New HIV drugs increases life expectancy to 78 years: Study
May 11, London: People on the latest HIV drugs now have near-normal life expectancy because of improvements in treatments, a study suggests.
Doctors say that starting treatment early is crucial to achieve a long and healthy life, hence twenty-year-olds who started antiretroviral therapy in 2010 are projected to live 10 years longer than those first using it in 1996, it found.
The study authors, from the University of Bristol, said the extraordinary success of HIV treatments was a result of newer drugs having fewer side effects and being better at preventing the virus from replicating in the body. It is also more difficult for the virus to build up a resistance to the most recent drugs.
Improved screening and prevention programmes and better treatment of health problems caused by HIV are thought to have helped, too.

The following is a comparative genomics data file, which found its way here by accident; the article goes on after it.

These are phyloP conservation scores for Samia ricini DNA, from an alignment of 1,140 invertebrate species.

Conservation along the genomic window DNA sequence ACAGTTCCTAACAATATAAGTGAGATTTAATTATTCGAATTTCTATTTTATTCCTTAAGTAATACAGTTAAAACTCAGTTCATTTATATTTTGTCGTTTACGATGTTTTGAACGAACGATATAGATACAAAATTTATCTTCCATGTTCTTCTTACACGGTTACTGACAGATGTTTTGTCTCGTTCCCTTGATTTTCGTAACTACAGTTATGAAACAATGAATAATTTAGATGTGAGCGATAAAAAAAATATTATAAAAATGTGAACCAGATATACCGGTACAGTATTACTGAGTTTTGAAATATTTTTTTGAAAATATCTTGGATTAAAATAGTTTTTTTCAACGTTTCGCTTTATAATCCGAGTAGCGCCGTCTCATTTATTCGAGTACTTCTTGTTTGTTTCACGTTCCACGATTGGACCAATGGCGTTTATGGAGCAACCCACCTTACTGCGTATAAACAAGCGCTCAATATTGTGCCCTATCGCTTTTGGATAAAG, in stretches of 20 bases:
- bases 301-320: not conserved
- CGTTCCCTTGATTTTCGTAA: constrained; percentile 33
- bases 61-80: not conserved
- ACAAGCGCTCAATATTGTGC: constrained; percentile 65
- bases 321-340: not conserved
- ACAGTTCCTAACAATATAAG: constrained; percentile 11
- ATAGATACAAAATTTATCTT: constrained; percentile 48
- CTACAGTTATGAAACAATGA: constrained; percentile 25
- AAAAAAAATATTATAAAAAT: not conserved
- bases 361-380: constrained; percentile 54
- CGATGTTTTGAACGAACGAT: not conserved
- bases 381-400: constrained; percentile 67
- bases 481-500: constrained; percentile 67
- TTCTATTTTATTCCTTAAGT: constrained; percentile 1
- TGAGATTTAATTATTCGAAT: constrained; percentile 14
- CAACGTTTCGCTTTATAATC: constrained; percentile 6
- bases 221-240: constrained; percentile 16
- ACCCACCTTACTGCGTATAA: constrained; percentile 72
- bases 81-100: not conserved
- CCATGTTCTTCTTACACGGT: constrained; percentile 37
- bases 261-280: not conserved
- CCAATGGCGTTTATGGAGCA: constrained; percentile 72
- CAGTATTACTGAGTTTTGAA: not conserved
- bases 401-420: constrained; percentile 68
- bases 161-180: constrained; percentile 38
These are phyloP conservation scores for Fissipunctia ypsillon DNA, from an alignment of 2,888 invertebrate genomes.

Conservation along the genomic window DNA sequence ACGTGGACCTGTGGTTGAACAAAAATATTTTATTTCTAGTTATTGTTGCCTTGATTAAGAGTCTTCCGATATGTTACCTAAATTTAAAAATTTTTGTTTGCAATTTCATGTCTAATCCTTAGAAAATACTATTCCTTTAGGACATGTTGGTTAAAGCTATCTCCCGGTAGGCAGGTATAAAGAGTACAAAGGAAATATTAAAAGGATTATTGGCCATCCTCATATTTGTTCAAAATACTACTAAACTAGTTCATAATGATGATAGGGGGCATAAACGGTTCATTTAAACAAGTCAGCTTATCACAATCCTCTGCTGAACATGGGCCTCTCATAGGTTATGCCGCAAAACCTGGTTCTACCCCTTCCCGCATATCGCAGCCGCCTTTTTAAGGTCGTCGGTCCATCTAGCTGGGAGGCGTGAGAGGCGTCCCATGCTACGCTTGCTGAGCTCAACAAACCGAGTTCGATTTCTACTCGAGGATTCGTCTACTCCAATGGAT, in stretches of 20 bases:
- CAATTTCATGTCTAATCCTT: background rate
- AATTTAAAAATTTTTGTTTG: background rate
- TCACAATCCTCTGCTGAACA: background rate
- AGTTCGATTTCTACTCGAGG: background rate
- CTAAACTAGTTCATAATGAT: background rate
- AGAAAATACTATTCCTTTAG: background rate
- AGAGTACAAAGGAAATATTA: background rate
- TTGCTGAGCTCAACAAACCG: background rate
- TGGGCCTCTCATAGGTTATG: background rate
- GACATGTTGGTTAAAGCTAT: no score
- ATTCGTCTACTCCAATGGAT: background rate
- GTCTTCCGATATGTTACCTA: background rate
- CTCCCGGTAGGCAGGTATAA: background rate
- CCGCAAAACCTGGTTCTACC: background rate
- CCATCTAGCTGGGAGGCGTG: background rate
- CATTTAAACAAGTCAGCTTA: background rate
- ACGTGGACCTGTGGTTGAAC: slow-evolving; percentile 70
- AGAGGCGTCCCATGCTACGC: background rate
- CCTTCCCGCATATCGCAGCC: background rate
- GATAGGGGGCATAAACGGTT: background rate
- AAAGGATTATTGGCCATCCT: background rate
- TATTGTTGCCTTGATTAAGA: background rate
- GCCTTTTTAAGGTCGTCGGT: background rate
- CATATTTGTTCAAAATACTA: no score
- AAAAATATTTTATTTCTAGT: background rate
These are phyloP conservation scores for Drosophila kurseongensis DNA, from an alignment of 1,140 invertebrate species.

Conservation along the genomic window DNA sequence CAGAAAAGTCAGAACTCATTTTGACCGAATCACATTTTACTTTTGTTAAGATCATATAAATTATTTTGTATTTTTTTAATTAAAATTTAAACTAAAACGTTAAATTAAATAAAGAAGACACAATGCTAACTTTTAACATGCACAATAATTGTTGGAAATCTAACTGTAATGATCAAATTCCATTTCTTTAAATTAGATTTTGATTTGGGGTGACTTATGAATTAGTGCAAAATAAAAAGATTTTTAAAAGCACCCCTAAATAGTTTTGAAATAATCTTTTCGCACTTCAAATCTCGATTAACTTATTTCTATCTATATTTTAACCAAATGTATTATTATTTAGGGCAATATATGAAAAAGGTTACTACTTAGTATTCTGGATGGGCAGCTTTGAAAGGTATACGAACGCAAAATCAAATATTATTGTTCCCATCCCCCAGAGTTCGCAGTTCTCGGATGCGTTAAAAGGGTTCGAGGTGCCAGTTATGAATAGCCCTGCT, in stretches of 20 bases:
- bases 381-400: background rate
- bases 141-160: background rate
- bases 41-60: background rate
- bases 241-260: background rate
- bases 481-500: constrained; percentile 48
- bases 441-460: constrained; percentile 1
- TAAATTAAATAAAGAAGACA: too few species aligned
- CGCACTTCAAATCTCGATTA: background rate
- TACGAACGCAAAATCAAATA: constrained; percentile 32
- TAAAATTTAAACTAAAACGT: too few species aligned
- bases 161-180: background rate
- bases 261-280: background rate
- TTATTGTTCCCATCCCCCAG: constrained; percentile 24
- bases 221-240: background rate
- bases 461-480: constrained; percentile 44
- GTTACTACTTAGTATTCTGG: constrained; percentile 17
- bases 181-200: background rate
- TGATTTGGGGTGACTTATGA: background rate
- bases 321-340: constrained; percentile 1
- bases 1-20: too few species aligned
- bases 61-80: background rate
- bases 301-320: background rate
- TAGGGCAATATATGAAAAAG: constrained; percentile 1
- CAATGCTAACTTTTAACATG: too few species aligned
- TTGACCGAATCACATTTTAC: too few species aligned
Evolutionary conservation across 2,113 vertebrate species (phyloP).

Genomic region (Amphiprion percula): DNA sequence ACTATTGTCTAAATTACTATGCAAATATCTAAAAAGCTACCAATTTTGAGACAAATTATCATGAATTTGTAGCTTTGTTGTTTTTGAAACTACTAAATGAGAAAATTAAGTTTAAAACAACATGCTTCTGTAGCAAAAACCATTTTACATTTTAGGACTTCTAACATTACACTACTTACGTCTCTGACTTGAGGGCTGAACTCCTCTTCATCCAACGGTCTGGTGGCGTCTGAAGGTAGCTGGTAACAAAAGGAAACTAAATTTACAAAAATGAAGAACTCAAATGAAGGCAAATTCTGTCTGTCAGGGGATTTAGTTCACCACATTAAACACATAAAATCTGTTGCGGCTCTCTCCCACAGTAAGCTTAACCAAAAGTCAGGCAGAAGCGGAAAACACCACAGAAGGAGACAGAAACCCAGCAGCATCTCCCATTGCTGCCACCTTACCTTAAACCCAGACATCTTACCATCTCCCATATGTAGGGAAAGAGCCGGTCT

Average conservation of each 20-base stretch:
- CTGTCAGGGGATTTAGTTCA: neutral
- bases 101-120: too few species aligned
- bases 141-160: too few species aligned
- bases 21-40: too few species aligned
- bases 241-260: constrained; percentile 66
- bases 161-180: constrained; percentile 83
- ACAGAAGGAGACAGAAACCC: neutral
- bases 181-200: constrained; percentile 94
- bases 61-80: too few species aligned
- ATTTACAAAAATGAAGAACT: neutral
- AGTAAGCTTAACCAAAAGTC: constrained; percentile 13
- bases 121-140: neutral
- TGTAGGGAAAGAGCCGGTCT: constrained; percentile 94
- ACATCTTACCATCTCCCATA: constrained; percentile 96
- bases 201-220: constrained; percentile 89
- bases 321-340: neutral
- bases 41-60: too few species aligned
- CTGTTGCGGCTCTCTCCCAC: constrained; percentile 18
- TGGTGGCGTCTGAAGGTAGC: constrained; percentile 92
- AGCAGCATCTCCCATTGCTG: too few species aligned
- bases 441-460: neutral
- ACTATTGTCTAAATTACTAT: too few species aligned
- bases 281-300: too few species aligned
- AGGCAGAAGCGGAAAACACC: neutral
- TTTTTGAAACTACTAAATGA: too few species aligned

But many people with HIV still do not live as long as expected, especially those infected through injecting drugs.
Antiretroviral therapy involves a combination of three or more drugs which block the normal progress of HIV (human immunodeficiency virus).
The researchers looked at 88,500 people with HIV from Europe and North America who had been involved in 18 studies.
They based their life-expectancy predictions on death rates during the first three years of follow-up after drug treatment was started, to find that fewer people who started treatment between 2008 and 2010 died during this period compared with those who began treatment between 1996 and 2007.
The expected age at death of a 20-year-old patient starting antiretroviral therapy (ART) after 2008, with a low viral load and after the first year of treatment, was 78 years - similar to the general population.
The Oslo Times International News Network